Passion for the insurance industry

August 6, 2019, 10:00 PM

By Bernie Cahiles-Magkilat

Insurance is one of the hardest products to sell. It takes character and strong determination to stay long in this industry.

Industry veteran MELECIO “Mel” CASIBANG MALLILLIN has all what it takes to be an insurance professional. Armed with the right disposition and sheer hardwork, the leader of Mercantile Insurance Co., Inc. sees a bustling business as Filipinos increase their incomes following an improving domestic economy.


Established in 1962, Mercantile is one of the Philippines’ longest-standing non-life insurance companies offering a wide variety of products.

Headquartered in Manila’s oldest and most historic walled city, Intramuros, in Manila, Mercantile Insurance exemplifies stability and long-term steady growth.

Starting with nine employees, Mercantile has expanded with 15 regional offices in different parts of the country.

As a non-life insurance firm, it provides insurance to anything inanimate and outside of life. Among their long list of non-life insurance policies include surety, fire, engineering lines, marine, casualty, and car insurance. The company has become a top choice among government agencies such as the Bureau of Customs, Department of Public Works & Highways, Central Bank of the Philippines, and others.

“We want to be the top of mind when Filipinos think of non-life insurance,” says Mel.

Mercantile is owned by Camerton Holdings, a Filipino firm with Taiwanese investors. According to Mel, before the Camerton group came more than two years ago, there were only 15 agents then of Mercantile. Now, they have 565-strong agents and 250 employees.

“We grow the number of agents and we make sure we develop direct relationship with them because keeping agents pose a big challenge as workers leave to non-insurance organizations because they do not consider insurance a sexy business,” adds Mel.


Mercantile’s growth is driven by two models. The first is organic which supports the company’s 51 percent growth in the past two years as against industry average of 29.15 percent.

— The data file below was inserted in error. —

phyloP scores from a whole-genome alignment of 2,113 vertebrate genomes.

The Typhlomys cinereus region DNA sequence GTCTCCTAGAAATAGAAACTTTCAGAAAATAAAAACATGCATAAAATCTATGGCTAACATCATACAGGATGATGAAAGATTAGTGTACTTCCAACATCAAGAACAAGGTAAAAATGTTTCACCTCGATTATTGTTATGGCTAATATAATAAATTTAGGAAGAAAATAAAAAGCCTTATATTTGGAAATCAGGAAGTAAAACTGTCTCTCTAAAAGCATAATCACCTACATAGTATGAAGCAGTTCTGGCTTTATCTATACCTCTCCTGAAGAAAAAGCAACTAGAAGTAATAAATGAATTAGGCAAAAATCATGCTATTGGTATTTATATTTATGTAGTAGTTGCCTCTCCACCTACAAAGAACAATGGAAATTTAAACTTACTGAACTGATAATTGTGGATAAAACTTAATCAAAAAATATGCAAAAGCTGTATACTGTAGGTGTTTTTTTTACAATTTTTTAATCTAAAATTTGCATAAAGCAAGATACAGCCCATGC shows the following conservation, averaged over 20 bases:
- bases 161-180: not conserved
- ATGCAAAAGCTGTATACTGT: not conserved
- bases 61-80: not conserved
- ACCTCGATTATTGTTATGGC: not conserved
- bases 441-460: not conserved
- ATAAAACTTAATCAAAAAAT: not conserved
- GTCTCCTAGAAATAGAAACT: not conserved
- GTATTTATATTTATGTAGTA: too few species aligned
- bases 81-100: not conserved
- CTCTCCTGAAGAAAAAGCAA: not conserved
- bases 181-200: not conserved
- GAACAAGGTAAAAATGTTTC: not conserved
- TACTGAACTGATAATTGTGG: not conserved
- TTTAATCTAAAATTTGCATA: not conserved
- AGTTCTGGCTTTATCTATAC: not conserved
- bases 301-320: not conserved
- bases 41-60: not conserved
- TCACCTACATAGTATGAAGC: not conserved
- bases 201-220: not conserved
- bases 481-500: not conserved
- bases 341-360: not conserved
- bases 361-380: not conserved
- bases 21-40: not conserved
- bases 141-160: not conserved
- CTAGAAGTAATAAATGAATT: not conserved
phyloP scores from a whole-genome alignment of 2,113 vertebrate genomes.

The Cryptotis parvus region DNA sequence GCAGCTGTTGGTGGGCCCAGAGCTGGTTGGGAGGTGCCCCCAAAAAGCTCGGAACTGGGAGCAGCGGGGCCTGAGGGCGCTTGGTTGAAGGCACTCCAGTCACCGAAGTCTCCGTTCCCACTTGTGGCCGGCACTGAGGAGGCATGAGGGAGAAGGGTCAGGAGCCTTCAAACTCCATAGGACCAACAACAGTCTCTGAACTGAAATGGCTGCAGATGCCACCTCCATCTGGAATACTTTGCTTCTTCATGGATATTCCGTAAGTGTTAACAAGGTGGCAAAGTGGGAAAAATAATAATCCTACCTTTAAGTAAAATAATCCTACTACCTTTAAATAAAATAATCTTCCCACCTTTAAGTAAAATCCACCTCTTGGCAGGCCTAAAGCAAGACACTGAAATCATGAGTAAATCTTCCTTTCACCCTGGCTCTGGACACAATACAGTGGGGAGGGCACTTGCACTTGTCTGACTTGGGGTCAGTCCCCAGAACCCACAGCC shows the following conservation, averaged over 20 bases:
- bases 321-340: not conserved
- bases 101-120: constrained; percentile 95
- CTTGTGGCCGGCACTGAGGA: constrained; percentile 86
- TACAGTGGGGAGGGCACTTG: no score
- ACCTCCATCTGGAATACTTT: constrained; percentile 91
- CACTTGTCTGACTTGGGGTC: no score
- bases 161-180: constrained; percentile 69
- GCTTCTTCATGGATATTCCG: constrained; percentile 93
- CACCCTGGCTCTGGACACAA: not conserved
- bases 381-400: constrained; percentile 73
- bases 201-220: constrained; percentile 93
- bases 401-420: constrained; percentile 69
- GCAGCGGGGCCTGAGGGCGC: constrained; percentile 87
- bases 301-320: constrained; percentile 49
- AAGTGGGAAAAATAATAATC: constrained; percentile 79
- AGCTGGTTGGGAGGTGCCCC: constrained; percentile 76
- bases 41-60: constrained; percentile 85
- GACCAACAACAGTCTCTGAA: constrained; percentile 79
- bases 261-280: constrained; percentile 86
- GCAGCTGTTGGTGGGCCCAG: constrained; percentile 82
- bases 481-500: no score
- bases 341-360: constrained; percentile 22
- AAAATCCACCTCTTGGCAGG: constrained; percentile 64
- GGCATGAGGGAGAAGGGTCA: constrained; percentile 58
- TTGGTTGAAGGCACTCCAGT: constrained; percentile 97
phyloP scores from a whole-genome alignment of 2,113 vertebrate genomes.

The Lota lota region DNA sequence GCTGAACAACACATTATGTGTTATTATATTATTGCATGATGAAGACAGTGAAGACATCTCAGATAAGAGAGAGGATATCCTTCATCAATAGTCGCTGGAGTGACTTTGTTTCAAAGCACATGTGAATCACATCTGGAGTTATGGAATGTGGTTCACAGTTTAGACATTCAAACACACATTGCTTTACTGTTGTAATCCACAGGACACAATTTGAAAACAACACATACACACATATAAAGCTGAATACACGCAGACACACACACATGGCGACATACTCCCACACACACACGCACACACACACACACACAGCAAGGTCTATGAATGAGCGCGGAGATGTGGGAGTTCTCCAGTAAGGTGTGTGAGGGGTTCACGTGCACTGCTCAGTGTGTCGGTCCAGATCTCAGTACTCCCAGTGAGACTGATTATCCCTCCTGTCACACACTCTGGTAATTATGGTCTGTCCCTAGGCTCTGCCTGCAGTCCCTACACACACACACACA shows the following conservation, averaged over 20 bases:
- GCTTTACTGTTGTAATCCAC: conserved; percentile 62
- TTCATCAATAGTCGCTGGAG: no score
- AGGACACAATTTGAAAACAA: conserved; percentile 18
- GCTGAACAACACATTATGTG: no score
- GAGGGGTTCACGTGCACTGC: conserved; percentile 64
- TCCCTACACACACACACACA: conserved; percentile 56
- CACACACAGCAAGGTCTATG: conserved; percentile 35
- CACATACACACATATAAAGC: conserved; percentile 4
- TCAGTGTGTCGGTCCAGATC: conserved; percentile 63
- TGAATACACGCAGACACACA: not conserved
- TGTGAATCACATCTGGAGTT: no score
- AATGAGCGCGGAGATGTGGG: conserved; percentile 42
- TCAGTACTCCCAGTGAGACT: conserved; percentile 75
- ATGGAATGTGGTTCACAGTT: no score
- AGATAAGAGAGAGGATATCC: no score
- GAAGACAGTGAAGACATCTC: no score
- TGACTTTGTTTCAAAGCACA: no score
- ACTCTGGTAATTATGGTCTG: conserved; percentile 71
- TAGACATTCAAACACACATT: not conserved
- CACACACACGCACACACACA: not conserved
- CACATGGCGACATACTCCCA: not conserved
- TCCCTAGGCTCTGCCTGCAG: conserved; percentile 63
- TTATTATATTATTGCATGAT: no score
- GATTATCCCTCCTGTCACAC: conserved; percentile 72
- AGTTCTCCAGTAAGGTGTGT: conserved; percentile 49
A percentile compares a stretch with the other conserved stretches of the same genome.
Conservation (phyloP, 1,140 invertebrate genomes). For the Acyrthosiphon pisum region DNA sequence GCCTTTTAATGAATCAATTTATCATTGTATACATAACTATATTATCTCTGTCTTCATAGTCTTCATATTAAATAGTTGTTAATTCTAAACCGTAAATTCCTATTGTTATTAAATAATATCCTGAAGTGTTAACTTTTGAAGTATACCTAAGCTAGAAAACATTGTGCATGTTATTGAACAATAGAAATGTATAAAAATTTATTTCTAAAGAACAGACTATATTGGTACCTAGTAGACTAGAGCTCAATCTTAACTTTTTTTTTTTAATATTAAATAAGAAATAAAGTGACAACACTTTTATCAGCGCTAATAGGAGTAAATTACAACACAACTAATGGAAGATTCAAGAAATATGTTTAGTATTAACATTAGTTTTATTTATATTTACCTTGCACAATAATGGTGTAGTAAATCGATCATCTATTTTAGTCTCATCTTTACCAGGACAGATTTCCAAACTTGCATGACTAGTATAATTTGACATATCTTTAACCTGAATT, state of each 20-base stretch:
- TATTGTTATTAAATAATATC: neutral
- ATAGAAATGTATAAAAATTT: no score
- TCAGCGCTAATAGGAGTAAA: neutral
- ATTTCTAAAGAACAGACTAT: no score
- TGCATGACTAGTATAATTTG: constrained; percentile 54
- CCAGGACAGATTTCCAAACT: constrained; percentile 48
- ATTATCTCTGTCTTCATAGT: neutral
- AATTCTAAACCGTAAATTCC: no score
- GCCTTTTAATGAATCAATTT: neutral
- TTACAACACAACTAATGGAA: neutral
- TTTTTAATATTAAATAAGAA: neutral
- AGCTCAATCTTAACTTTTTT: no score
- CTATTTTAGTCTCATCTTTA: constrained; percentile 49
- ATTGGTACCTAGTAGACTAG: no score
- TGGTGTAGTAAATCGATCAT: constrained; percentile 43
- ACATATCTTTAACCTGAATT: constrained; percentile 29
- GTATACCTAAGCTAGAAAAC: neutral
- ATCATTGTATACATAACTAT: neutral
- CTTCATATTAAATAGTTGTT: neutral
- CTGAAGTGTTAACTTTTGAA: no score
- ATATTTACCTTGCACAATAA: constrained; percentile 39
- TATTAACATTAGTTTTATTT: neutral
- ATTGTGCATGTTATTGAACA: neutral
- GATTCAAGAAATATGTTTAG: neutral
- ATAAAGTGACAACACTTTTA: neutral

As government regulators through the Insurance Commission requires a higher capital requirement, most insurance firms are looking at mergers and acquisition as a new approach to grow their business.

“Now, it is a play for more capital so existing players have to boost their financial muscle through mergers, acquisitions or joint ventures,” adds Mel.

The development of the industry has become very attractive because the penetration is so small at 2 percent only of population. There is a growing number of SMEs that needs insurance, too. “All we need to do is craft products that they are willing to buy,” he adds.

In the case of Mercantile, they have roughly all products in non-life including the micro segment in the last 10 years that are very successful with coverage of up to P100,000 for a premium of P250 only. Mercantile even offers insurance products for all special occasions such as Christmas cards with insurance.

“The micro insurance business is growing strongly,” says Mel although this segment is just 2 percent of total.

To support its growth, Mercantile has invested in new technology and software programs developed locally to ensure effective management and controls.

Already, Mercantile has gone up its industry standing. From 26 out of 54 in terms of net premium written when they started in 2016, Mercantile moved up to 17 the largest in 2017. Mercantile never stopped improving that in 2018, it jumped to become the industry’s 11th largest player.

As of end May 2019, Mercantile boasts of a 31 percent increase in gross premium. Their premium in 2018 reached P1.5 billion from P900 million in 2017. For this year, Mel expects to hit P2.5 billion or 50 percent increase and ensure their spot in the top ten players. They can leverage this strong growth to whoever might be interested to partner with them.